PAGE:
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Headdress for the hero Rama in the dance-drama of the epic of Rama
approx. 1950–1960
Gilded lacquer, wood, silver, glass, synthetic textile, rawhide, and paper
Gift from Doris Duke Charitable Foundation’s Southeast Asian Art Collection,

When enacted in Siamese classical dance, Rama and Sita (hero and heroine of the Rama epic) wear ornate costumes and headdresses. The costumes resemble a Siamese king’s full ceremonial garb (such as coronation attire). The higher the multitiered gold crown, which tapers to the spire, the more important the character is in the story. Lower-ranking female roles, such as those of princesses, wear tiaras.

Before the actors and actresses dance, they pay homage to respected teachers and spirits. They place their headdresses, diadems, masks, and musical instruments on an altar along with offerings such as flowers and garlands. After the offering ceremony, the performers put their headdresses on and tuck a fresh flower behind one ear.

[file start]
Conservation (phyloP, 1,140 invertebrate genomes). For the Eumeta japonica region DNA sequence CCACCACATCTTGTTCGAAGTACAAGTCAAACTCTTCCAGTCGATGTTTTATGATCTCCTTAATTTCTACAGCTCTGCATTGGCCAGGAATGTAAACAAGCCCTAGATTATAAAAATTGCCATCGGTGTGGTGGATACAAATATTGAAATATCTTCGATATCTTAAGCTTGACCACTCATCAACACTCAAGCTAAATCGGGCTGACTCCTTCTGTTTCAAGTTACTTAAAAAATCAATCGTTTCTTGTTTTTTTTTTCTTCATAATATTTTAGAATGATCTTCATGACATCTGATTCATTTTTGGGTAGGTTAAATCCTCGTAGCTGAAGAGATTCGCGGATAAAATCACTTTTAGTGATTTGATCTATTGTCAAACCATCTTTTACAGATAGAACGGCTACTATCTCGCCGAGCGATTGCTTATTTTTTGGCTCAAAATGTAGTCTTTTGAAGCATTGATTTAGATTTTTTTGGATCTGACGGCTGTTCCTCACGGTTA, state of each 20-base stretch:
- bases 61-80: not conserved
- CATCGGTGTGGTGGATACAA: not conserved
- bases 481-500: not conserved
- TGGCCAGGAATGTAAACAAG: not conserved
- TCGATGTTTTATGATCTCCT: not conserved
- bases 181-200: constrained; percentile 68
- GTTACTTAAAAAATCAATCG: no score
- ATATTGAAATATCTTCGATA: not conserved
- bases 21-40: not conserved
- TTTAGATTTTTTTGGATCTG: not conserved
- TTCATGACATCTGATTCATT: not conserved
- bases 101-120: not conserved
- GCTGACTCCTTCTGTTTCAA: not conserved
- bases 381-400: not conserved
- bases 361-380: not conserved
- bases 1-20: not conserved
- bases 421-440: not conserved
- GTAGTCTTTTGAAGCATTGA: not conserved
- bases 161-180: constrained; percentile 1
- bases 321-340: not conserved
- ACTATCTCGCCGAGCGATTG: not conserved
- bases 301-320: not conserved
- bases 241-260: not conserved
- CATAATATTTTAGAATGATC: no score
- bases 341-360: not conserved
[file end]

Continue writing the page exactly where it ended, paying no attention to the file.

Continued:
These headdresses have tags inside indicating that they came from Narasin, a well-known classical dance paraphernalia store located near the National Theater in Bangkok. They most likely were purchased in the 1950s.

all text & images © Asian Art Museum, San Francisco

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